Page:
Friday, March 23, 2007

LOVE IN ACTION, Thich Nhat Hanh

Bio: A Vietnamese poet and scholar, Thich Nhat Hanh refuses to be identified with any of the factions in Vietnam, with the exception of the poor and the young. He is one of the major voices urging peace and social reconstruction in Vietnam, as the following poem illustrates. The second selection * deals with the non-violent struggle for peace in Vietnam.


"The nature of the struggle is not a doctrine to be materialized by a program of action; it is communication and love. Thus, its leaders must create and inspire love for the masses in the hearts of their people. They touch the people by altruistic acts born from their own love. When Nhat Chi Mai burned herself because she wanted to be a "torch in the dark night," she moved millions of Vietnamese. The force she engendered was the force of love for non-violent action." [Side note from Start Loving: I always felt more horror than anything at the self immolation of Buddhist monks in Vietnam. Last month in reading Dellinger, and close advisor of King, I learned that such an immolation by a Buddhist Monk was largely responsible for Dr. King coming out against the Vietnam war. It touched Dr. King's heart as nothing else had.]

"We have witnessed tragic and heroic scenes of love: a monk seated calmly before advancing tanks; women and children raising bare hands against clubs and grenades; hunger strikes held in patience and silence. Only love and sacrifice can engender love and sacrifice. This chain reaction is essential to the non-violent struggle. Thich Tri Quang did not make strategy; he fasted 100 days. And everyone who passed by the Duy Tan clinic at that time had to hold his breath.

"The usual way to generate force is to create anger, desire,and fear. But these are dangerous sources of energy because they are blind, whereas the force of love springs from awareness, and does not destroy its own aims. Out of love and the willingness to act, strategies and tactics will be created naturally from the circumstances of the struggle. Thus, the problems of strategy and tactics are of secondary importance. They should be posed, but not at the beginning."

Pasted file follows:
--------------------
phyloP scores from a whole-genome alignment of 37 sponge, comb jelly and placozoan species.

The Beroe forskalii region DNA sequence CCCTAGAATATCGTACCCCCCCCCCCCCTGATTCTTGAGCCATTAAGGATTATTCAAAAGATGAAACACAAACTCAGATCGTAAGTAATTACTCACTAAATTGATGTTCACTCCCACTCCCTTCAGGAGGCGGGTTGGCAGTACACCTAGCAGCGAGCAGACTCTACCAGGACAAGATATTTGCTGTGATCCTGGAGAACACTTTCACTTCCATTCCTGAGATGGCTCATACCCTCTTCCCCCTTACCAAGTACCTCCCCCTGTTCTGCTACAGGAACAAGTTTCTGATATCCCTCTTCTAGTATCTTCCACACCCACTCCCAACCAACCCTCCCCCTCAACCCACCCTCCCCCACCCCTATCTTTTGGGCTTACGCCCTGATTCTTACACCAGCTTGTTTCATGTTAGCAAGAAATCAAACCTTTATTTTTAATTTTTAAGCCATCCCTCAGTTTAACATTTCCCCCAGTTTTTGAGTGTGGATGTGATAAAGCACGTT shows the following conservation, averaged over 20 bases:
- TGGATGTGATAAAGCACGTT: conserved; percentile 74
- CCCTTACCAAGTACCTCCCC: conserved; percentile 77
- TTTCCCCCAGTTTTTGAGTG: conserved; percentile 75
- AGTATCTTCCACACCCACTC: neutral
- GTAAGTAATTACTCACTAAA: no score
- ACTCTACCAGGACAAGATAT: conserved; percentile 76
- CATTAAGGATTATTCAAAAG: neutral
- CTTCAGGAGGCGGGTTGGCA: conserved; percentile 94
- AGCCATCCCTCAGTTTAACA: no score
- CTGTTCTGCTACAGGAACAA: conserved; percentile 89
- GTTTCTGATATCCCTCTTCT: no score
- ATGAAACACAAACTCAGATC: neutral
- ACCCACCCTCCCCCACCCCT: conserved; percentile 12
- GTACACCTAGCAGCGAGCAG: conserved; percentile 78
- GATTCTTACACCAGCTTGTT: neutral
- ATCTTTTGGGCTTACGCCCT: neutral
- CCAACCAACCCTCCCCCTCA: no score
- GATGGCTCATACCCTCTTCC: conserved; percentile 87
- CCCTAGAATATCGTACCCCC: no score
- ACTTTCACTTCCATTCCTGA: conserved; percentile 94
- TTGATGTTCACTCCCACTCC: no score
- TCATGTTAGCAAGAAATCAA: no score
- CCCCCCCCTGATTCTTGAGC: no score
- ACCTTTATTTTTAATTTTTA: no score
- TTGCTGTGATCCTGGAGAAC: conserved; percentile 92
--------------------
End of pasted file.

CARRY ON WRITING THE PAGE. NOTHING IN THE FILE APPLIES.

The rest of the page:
"...Our struggle's purpose... the destruction of fanaticism and inhumanity, which are the real enemies of man."

"At a joint press conference with a Buddhist monk, Rev. Dr. Martin Luther King declared, "both the colored people struggling for civil rights in the US and the Buddhist struggling for peace in Vietnam are bound to the cause of peace and social justice, and are determined to sacrifice themselves to achieve their goal."

"Westerners often misunderstand and see self-immolation as and act of violence. To the Vietnamese it is quite the opposite. By accepting extreme suffering, one lights the fires of compassion and awakens the hearts of the people, as Christ did. Among a number of Vietnamese who immolated themselves for peace were Thich Quand Duc, a monk, and Nhat Chi Mai, a yound girl student."

"Another means - the one most often used by Gandhi to communicate with the people - has been fasting. Thousends of Vietnamese, both as individuals and in groups, have fasted to try to end the war. One fasts to pray, to purify one's heart and strengthen the will - or to arouse the silent awareness and compassion of the population. In 1966, Venerable Thich Tri Quang fasted for 100 days, deeply affecting the people of Vietnam.

"There have been other painful sacrifice. In 1963, a girl student named mai Tuuyet An cut off her hand as a warning to the Diem regime, unleashing tremendous emotion among young people. In 1966, ten university students, Nhat Chi Mai among them, pleedged to kill themselves to try to end the war, but the church forbade them. A year later, Nhat Chi Mai burned herself.

"There have been strikes, business licenses returned, resignations of university presidents, deans and professors (40 professors at Hue University), boycotts of classes and refusals to participate in the war. One typically Vietnamese act mentioned earlier has been the carrying of family altars into the streets to oppose tanks, a demonstration of the people's determination to pit the most precious symbols of their traditional values against the instruments of inhumanity and violence.

"Humanist efforts in Vietnam are suppressed by secret police, tear gas, suffocating gas, TNT, grenades, prisons and torture. False nuns and monks infiltrate the Buddhist movement, damaging its prestige and sowing seeds of fear. Extremists are thus encouraged to pervert and destroy the leaders and cadres of non-violent moments. Uncounted numbers of Buddhists and non-Buddhist leaders from all walks of life have been liquidated or sent to prison. In the School of Youth for Social Service, whose only aim is to help the peasants, eight young people have been kidnapped, six killed, eleven seriously wounded. Why? Because they refused to accept American aid or to participate in the war."

"The non-violent struggle in Vietnam goes on - amid vast pain and hardship. The world is just beginning to understand that peace everywhere, as well as the future of Vietnam, is linked to this movement. Its success and its contribution to the humanist revolution throughout the world depends upon your understanding and your help."

1 comment:

Brother David said...

A great quote--a great site